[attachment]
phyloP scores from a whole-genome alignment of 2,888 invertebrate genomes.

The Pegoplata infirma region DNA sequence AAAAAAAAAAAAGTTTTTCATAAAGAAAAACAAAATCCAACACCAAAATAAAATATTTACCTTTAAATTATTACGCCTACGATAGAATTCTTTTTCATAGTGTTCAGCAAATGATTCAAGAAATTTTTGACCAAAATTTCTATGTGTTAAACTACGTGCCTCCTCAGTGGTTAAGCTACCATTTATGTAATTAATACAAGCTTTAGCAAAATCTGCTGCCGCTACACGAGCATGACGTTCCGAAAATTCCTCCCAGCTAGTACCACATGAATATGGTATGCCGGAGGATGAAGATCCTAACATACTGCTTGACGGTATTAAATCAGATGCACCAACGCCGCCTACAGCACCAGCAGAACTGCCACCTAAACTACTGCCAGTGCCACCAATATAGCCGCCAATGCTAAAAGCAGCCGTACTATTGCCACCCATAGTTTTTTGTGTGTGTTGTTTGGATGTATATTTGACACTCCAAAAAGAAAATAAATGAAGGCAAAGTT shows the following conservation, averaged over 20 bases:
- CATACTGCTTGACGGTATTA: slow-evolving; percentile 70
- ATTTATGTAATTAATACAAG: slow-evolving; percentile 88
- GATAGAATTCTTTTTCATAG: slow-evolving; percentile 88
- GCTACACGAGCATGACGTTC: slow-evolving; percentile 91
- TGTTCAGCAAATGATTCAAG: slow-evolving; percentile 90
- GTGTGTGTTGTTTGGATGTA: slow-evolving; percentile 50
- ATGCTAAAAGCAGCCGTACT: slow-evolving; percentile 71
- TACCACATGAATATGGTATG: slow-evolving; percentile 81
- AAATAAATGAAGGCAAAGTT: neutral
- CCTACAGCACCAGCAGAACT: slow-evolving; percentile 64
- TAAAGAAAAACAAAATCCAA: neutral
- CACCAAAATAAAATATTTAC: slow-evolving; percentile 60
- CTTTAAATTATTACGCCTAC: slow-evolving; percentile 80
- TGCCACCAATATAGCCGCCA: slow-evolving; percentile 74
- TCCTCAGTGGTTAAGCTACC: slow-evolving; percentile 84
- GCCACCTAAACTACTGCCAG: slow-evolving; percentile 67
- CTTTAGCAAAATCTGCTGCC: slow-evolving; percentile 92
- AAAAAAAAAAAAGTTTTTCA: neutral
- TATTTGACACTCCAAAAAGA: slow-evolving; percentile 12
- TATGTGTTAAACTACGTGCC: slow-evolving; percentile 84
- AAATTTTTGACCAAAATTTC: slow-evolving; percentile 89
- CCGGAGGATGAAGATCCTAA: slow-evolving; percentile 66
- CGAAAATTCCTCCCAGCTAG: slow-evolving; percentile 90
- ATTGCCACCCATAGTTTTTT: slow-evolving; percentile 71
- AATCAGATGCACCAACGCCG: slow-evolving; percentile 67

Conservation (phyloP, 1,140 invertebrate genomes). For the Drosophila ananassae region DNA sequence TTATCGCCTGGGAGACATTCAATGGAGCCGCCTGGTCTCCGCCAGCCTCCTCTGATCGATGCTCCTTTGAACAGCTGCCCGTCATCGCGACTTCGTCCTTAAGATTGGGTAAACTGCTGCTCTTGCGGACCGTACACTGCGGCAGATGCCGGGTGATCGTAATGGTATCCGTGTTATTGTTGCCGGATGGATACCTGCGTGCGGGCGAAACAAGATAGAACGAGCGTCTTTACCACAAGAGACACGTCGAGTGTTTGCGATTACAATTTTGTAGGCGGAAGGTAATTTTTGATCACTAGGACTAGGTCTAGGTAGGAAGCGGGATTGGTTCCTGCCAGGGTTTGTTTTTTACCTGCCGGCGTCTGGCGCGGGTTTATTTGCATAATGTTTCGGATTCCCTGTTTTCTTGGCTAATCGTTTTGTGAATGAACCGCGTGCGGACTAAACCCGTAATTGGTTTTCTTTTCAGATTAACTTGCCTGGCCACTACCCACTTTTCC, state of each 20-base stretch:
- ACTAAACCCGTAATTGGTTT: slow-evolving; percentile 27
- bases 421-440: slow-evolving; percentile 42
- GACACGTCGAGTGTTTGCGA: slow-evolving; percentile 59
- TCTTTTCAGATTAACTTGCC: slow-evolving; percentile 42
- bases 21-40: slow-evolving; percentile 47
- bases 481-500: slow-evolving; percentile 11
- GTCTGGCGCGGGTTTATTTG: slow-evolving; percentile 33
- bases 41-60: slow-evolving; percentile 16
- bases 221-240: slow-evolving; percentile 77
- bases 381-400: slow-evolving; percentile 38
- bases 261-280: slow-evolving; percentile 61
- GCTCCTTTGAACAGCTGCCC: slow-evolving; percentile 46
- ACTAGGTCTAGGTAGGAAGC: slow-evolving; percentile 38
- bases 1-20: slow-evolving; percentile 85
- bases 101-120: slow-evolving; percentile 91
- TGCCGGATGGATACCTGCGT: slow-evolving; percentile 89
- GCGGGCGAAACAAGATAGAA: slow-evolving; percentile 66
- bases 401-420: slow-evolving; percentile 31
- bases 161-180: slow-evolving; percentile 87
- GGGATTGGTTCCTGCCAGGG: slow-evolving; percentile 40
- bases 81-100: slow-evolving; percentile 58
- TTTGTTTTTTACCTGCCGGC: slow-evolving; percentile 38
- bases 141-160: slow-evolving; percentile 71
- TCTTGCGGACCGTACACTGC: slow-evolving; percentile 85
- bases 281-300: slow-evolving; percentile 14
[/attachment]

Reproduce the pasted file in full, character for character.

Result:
phyloP scores from a whole-genome alignment of 2,888 invertebrate genomes.

The Pegoplata infirma region DNA sequence AAAAAAAAAAAAGTTTTTCATAAAGAAAAACAAAATCCAACACCAAAATAAAATATTTACCTTTAAATTATTACGCCTACGATAGAATTCTTTTTCATAGTGTTCAGCAAATGATTCAAGAAATTTTTGACCAAAATTTCTATGTGTTAAACTACGTGCCTCCTCAGTGGTTAAGCTACCATTTATGTAATTAATACAAGCTTTAGCAAAATCTGCTGCCGCTACACGAGCATGACGTTCCGAAAATTCCTCCCAGCTAGTACCACATGAATATGGTATGCCGGAGGATGAAGATCCTAACATACTGCTTGACGGTATTAAATCAGATGCACCAACGCCGCCTACAGCACCAGCAGAACTGCCACCTAAACTACTGCCAGTGCCACCAATATAGCCGCCAATGCTAAAAGCAGCCGTACTATTGCCACCCATAGTTTTTTGTGTGTGTTGTTTGGATGTATATTTGACACTCCAAAAAGAAAATAAATGAAGGCAAAGTT shows the following conservation, averaged over 20 bases:
- CATACTGCTTGACGGTATTA: slow-evolving; percentile 70
- ATTTATGTAATTAATACAAG: slow-evolving; percentile 88
- GATAGAATTCTTTTTCATAG: slow-evolving; percentile 88
- GCTACACGAGCATGACGTTC: slow-evolving; percentile 91
- TGTTCAGCAAATGATTCAAG: slow-evolving; percentile 90
- GTGTGTGTTGTTTGGATGTA: slow-evolving; percentile 50
- ATGCTAAAAGCAGCCGTACT: slow-evolving; percentile 71
- TACCACATGAATATGGTATG: slow-evolving; percentile 81
- AAATAAATGAAGGCAAAGTT: neutral
- CCTACAGCACCAGCAGAACT: slow-evolving; percentile 64
- TAAAGAAAAACAAAATCCAA: neutral
- CACCAAAATAAAATATTTAC: slow-evolving; percentile 60
- CTTTAAATTATTACGCCTAC: slow-evolving; percentile 80
- TGCCACCAATATAGCCGCCA: slow-evolving; percentile 74
- TCCTCAGTGGTTAAGCTACC: slow-evolving; percentile 84
- GCCACCTAAACTACTGCCAG: slow-evolving; percentile 67
- CTTTAGCAAAATCTGCTGCC: slow-evolving; percentile 92
- AAAAAAAAAAAAGTTTTTCA: neutral
- TATTTGACACTCCAAAAAGA: slow-evolving; percentile 12
- TATGTGTTAAACTACGTGCC: slow-evolving; percentile 84
- AAATTTTTGACCAAAATTTC: slow-evolving; percentile 89
- CCGGAGGATGAAGATCCTAA: slow-evolving; percentile 66
- CGAAAATTCCTCCCAGCTAG: slow-evolving; percentile 90
- ATTGCCACCCATAGTTTTTT: slow-evolving; percentile 71
- AATCAGATGCACCAACGCCG: slow-evolving; percentile 67

Conservation (phyloP, 1,140 invertebrate genomes). For the Drosophila ananassae region DNA sequence TTATCGCCTGGGAGACATTCAATGGAGCCGCCTGGTCTCCGCCAGCCTCCTCTGATCGATGCTCCTTTGAACAGCTGCCCGTCATCGCGACTTCGTCCTTAAGATTGGGTAAACTGCTGCTCTTGCGGACCGTACACTGCGGCAGATGCCGGGTGATCGTAATGGTATCCGTGTTATTGTTGCCGGATGGATACCTGCGTGCGGGCGAAACAAGATAGAACGAGCGTCTTTACCACAAGAGACACGTCGAGTGTTTGCGATTACAATTTTGTAGGCGGAAGGTAATTTTTGATCACTAGGACTAGGTCTAGGTAGGAAGCGGGATTGGTTCCTGCCAGGGTTTGTTTTTTACCTGCCGGCGTCTGGCGCGGGTTTATTTGCATAATGTTTCGGATTCCCTGTTTTCTTGGCTAATCGTTTTGTGAATGAACCGCGTGCGGACTAAACCCGTAATTGGTTTTCTTTTCAGATTAACTTGCCTGGCCACTACCCACTTTTCC, state of each 20-base stretch:
- ACTAAACCCGTAATTGGTTT: slow-evolving; percentile 27
- bases 421-440: slow-evolving; percentile 42
- GACACGTCGAGTGTTTGCGA: slow-evolving; percentile 59
- TCTTTTCAGATTAACTTGCC: slow-evolving; percentile 42
- bases 21-40: slow-evolving; percentile 47
- bases 481-500: slow-evolving; percentile 11
- GTCTGGCGCGGGTTTATTTG: slow-evolving; percentile 33
- bases 41-60: slow-evolving; percentile 16
- bases 221-240: slow-evolving; percentile 77
- bases 381-400: slow-evolving; percentile 38
- bases 261-280: slow-evolving; percentile 61
- GCTCCTTTGAACAGCTGCCC: slow-evolving; percentile 46
- ACTAGGTCTAGGTAGGAAGC: slow-evolving; percentile 38
- bases 1-20: slow-evolving; percentile 85
- bases 101-120: slow-evolving; percentile 91
- TGCCGGATGGATACCTGCGT: slow-evolving; percentile 89
- GCGGGCGAAACAAGATAGAA: slow-evolving; percentile 66
- bases 401-420: slow-evolving; percentile 31
- bases 161-180: slow-evolving; percentile 87
- GGGATTGGTTCCTGCCAGGG: slow-evolving; percentile 40
- bases 81-100: slow-evolving; percentile 58
- TTTGTTTTTTACCTGCCGGC: slow-evolving; percentile 38
- bases 141-160: slow-evolving; percentile 71
- TCTTGCGGACCGTACACTGC: slow-evolving; percentile 85
- bases 281-300: slow-evolving; percentile 14